NATION LIBRARY: History & Geography
* indicates link to
Dravidian movement, Tamil Nadu,
Muruga, Telugu, Chera Nadu
Tamilakam, Tamil language,
Dravidian movement, Brahmin,
mother goddess, amman goddesses,
Dravidian languages, Backward
Labbay, amman, Vanniar
Jati, culture of India, Tamil
Pandian's book is an important contribution to further our
understanding of the Tamil collective identity. That which
follows is taken from the conclusion:
".... in defining ethnicity it is necessary to make a distinction between the
symbols of cultural boundaries that are transmitted from one generation to the
next, and the use of these symbols - the explanations and interpretations of
these symbols in the construction of group or ethnic identity.....
People use the symbols of cultural boundaries selectively in the development of
group or ethnic identity... The individual "rewrites" his biography depending on
the context in which he deploys the symbols, and depending on how and why he
defines a particular manner he adds to or alters the meaning of the symbols to
his advantage. The individual may also become an "exemplary symbol" or "role
model" for others to emulate...
Any trait, biological or cultural, can become an emblem of collective identity.
Biological, linguistic, religious and political traits often are identified by
the believers as denoting their distinctiveness. The existence and persistence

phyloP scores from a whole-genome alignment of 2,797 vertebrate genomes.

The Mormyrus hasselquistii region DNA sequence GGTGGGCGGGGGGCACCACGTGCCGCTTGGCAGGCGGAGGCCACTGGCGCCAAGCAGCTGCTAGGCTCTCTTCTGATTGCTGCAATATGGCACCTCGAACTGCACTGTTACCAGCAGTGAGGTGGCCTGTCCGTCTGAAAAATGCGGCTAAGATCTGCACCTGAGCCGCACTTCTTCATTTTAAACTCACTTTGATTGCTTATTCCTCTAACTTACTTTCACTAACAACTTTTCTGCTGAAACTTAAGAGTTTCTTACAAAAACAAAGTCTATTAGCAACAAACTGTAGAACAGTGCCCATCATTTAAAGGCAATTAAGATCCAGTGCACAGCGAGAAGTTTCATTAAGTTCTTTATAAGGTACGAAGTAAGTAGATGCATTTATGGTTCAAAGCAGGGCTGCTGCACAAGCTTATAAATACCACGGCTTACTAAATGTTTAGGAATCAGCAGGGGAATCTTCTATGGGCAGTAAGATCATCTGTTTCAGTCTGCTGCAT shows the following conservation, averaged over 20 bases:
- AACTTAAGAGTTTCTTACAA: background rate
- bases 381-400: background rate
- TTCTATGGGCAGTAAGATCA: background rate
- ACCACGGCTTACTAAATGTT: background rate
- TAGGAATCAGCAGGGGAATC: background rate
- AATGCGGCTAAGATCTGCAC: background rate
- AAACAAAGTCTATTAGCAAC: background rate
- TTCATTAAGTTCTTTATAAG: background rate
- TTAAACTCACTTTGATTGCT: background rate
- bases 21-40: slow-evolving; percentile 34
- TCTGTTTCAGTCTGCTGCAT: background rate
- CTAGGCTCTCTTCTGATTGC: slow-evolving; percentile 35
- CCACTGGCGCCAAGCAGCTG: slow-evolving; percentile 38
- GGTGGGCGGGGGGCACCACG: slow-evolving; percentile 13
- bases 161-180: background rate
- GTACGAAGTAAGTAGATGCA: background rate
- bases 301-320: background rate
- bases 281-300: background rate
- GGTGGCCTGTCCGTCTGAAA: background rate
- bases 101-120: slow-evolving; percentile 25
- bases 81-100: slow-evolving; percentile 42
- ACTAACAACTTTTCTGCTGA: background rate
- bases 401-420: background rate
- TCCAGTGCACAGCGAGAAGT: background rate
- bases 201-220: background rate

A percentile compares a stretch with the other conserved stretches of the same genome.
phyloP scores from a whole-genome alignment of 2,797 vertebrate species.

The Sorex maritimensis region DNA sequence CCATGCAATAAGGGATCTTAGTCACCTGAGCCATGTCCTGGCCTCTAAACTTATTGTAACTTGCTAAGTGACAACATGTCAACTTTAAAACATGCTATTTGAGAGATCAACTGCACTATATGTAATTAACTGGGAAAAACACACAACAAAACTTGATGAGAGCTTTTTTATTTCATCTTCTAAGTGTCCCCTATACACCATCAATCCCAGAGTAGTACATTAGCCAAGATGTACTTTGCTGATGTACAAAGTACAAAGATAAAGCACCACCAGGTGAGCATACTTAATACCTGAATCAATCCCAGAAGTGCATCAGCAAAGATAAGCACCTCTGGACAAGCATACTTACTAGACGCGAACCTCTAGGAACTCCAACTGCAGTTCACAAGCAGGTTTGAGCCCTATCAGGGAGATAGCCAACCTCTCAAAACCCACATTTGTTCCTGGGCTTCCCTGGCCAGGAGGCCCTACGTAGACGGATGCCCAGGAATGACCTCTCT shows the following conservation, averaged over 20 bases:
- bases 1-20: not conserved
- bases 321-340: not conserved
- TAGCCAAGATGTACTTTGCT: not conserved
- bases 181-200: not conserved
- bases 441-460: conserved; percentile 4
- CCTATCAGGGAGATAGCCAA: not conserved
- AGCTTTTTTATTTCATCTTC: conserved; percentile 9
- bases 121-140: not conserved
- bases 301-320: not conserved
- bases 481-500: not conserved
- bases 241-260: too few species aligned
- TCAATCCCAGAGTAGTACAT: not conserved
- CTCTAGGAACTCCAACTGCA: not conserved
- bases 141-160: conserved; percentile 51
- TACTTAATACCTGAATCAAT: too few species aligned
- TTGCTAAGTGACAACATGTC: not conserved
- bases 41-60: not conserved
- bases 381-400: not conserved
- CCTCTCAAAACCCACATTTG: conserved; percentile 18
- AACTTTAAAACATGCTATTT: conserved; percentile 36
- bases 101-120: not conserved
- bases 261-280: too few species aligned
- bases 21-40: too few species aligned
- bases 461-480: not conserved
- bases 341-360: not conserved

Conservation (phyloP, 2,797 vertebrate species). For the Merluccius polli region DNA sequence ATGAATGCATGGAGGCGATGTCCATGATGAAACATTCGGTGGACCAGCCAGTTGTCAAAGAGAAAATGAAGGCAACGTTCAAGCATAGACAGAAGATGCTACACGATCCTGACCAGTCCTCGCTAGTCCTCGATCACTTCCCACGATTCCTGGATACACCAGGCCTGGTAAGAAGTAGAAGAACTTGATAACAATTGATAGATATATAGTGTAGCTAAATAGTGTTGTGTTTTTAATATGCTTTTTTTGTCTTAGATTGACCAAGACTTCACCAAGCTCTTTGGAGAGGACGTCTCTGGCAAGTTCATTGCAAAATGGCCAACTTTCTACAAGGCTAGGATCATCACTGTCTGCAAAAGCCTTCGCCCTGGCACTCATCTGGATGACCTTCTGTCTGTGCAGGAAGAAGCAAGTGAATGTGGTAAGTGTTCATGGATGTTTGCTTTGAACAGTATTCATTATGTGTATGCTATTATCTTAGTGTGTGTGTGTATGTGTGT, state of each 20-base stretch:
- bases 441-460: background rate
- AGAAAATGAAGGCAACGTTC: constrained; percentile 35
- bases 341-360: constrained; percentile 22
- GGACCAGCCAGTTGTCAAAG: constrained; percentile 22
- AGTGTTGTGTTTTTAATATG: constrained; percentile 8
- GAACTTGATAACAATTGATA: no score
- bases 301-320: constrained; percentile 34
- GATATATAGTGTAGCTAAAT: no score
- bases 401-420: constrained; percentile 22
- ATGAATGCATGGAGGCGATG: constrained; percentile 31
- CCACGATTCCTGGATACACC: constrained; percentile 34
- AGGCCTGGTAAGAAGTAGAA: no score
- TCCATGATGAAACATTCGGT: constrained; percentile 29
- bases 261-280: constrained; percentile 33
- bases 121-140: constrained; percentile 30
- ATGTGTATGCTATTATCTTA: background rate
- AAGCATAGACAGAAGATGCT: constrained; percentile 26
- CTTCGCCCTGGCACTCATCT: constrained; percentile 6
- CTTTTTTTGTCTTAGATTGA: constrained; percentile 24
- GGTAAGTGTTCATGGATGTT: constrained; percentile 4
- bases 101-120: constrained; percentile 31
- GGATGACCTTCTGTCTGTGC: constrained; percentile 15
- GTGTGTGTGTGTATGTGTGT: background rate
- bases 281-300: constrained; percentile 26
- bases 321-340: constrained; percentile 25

of these denotations are, however, sustained by the connotations - the meanings
embodied in the symbols of cultural boundary...
Among the Tamils, Tamil
language is the emblem of Tamil ethnic identity. ...although "language
constitutes the single most characteristic feature of a separate ethnic
identity...ethnicity is frequently related more to the symbol
of a separate language than to its actual use by all members of a group."
Tamil language functions as the emblem of Tamil identity because of the
existence of the various symbols of boundaries in Tamil culture.
..... it is the use of the symbols of
which enables the denotation of Tamil language as the emblem of Tamil collective
identity. Chenthamil and karppu are
and are evocative of female imageries. These can be used, and used
interchangeably, and both represent purity/chastity as a sacred principle of the
Tamils. Tamil women are believed, in relation to the symbol of karppu, to be
endowed with sacred power, and are divinized through the imageries of
"goddesses" such as
Kannagi who had the power to render justice in the political arena. Kannagi
not only transformed the religious symbol, but also resolved in her life and
action the opposition between the religious/feminine and political/masculine
symbols, and she became a role model.
Both men and women could do what Kannagi had done. Men could attain purity, and
women could attain
political justice. But purity requires constant protection, and men are
believed to provide such a protection. Unless men safeguard the purity of women
and the purity of Tamil language, both the language and Tamil women would cease
to be chaste and lose their sacred power, resulting in men losing the political
power to protect their families.
by men in the 1960's when the Hindi language was "imposed" in Tamil Nadu was a
cultural response, based on the above symbolic logic.
The efforts on the part of the leaders of the Dravidian movement to
attain political autonomy for Tamil Nadu also was a cultural response, based
on the same symbolic logic.The leaders and followers of the Dravidian
movement transformed and synthesized the political and religious symbols of